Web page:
Upon my entrance to the Seattle Pacific Art Gallery to view the work of Moriah Westrick and Melissa Ergo, I encountered a cloud of abstractions that created an overall sense of uncertainty. Both artists, post-minimalist in technique and highly conceptual in their approach, consider ambiguity their muse. Appropriately, since Moriah is inspired by “a parasite that infects people,” both shows generate an “infectious wonder.” However, upon closer inspection, some of the works may not be as noble as they aim to be. Despite my sense of ambivalence, I found Melissa’s and Moriah’s show to be a clean and thoughtful compilation of highly personal glimpses into their worlds as artists.
Moriah’s work is undeniably unique and well-conceptualized. Utilizing both glass and paint, she provides the viewer with a snapshot of what we learn to read as a “parasitic” infestation that takes the viewer back to biology class. We find ourselves inspecting a community of microbes unbeknownst to our eyes, displayed as if on a Petri dish under a microscope. Visually, the work holds value from a distance and unites the viewer in the wispy turbulence embodied on these small-scale glass panels.
As pictured in the image below, Moriah’s work has a Pollock-like freedom. The lines and splatters dance on top of the clear surfaces, all the colors and shapes flowing together dynamically. With elegance, and to my eyes, ease, Moriah “peels back the intricacies of life, layer by layer, only to find that there is more for (her) to devour, to seek, to expose.” Her artist’s statement genuinely claims that it is these microbes, these invisible creatures, that invade the human experience, bringing meaning and wonder to a life that is complex and intricate. Her work reminds the viewer that we live in a world that is “confrontational, savage, and filled with sorrow…but resilient, wondrous, and filled with beauty.”
After examining the glass panels, I wandered over to Moriah’s body of drawings, which I assumed function as a closer, more technical look into this parasite’s lifecycle. These drawings, as shown below, depict the more concrete nature of cells in their microscopic worlds. Though I do appreciate Moriah’s desire to give the body of work a supplemental element, I did not feel as though these examinations spoke as strongly as her panels; unfortunately, they did not contribute as powerfully to the overall holistic vision of the show.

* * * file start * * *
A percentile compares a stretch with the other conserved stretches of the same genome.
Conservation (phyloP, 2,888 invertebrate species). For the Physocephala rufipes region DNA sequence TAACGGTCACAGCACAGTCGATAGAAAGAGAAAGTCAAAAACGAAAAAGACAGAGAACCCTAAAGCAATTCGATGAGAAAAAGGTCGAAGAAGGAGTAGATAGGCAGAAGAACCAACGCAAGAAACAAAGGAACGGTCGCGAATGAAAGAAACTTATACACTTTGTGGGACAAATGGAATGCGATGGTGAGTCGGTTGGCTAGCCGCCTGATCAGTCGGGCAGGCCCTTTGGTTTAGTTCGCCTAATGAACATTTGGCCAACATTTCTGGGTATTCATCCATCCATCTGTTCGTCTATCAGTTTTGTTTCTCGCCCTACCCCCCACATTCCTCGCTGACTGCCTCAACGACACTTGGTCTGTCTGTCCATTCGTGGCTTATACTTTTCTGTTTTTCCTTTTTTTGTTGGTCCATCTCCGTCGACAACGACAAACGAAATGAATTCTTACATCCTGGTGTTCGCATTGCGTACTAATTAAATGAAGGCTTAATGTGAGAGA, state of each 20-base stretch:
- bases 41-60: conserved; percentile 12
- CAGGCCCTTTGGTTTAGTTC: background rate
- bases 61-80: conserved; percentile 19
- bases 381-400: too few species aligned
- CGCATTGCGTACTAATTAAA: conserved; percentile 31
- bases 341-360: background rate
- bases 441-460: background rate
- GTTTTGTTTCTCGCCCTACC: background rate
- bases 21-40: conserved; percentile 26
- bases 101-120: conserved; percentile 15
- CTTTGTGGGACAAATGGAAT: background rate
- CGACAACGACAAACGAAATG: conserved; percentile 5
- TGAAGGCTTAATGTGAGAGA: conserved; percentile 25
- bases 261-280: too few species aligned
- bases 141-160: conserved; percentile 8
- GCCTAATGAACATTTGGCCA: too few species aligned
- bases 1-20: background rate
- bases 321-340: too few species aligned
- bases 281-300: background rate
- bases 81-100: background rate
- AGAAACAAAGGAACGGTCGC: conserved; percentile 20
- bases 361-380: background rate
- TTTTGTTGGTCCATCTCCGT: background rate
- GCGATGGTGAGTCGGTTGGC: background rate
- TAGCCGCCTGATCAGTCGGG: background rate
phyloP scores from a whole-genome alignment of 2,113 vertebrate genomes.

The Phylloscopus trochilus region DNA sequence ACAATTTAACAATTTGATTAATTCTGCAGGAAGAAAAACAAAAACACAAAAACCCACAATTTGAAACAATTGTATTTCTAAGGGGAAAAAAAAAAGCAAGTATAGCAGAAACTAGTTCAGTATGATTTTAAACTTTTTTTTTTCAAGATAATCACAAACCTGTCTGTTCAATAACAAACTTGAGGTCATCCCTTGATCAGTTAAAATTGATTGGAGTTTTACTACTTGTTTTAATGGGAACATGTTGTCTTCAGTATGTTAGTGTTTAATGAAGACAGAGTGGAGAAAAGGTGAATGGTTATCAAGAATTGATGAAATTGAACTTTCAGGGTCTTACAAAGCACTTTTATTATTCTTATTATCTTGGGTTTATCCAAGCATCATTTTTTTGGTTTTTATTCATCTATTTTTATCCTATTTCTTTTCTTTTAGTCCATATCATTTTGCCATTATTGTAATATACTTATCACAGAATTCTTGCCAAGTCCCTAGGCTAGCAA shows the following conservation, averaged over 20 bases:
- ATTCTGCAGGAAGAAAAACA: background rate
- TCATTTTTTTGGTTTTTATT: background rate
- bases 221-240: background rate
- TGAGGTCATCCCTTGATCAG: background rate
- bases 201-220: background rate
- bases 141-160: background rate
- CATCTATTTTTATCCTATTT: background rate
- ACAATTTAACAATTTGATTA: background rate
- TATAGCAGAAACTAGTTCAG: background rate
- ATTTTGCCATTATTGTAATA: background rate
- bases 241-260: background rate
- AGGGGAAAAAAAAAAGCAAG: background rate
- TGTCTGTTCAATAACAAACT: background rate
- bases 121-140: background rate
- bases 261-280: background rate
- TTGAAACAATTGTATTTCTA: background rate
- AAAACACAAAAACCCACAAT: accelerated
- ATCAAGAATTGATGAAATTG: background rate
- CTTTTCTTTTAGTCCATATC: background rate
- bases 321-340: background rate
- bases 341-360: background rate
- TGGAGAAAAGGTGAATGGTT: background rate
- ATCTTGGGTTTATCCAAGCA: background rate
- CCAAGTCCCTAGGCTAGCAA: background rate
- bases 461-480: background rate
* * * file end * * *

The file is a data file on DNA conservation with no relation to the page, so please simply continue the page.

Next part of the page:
Melissa’s work is striking and also puzzling. Incorporating many different media, including photography on canvas and pencil on paper, Melissa’s installation shows the artist’s interest in an overall sense of ambiguity in the world. Twisted and knotted hair is Melissa’s subject. These knots are unified and repeated and yet remain individually unique. While the structure of these hair knots proves to be an abstract entity by nature, I could not help but ask myself if these forms really do tell a story for the viewer.
The largest drawing of the twisted lock of hair (pictured below) is wildly successful, as it reads strong far away and close up. Upon approaching this drawing, one will notice that Melissa follows through in displaying her work as a “meditative” process. Each line is drawn meticulously. Following the lines and curves, the viewer desires to make up something recognizable of the form. We are left to relate this abstraction of hair to our personal experiences and understandings. Whatever the final end or meaning of the work might be, the drawing takes us into a visual space that is evocative and meaningful. The smaller drawings, (also pictured below) maintain this perfection of line, curve and sense of depth. I highly enjoyed the drawings, as they truly displayed Melissa’s technical skill as an artist, and they invited me into a place of wonder.
Aside from the drawings, the photography on textured materials (pictured below) was unique and creative, but unfortunately it did not hold up against the beautiful drawings. These smaller photographs were interesting from a close view, but from a distance, they were indistinguishable from one another. Melissa acknowledges that she is “interested in grey areas, those moments of ambiguity…” and she identifies with the fact that there may be a “multitude of interpretations and insights” regarding her work. Unfortunately, for me, the drawings evoked incredible insight and meaning but the photographs did not.
The work of Moriah Westrick and Melissa Ergo creates a sense of mystery and wonder. Both artists made it quite clear that they want the viewer to leave with more questions than answers. The body of work as a whole was interesting and provided genuine insight into the lives of these artists as they grapple with mysterious questions themselves.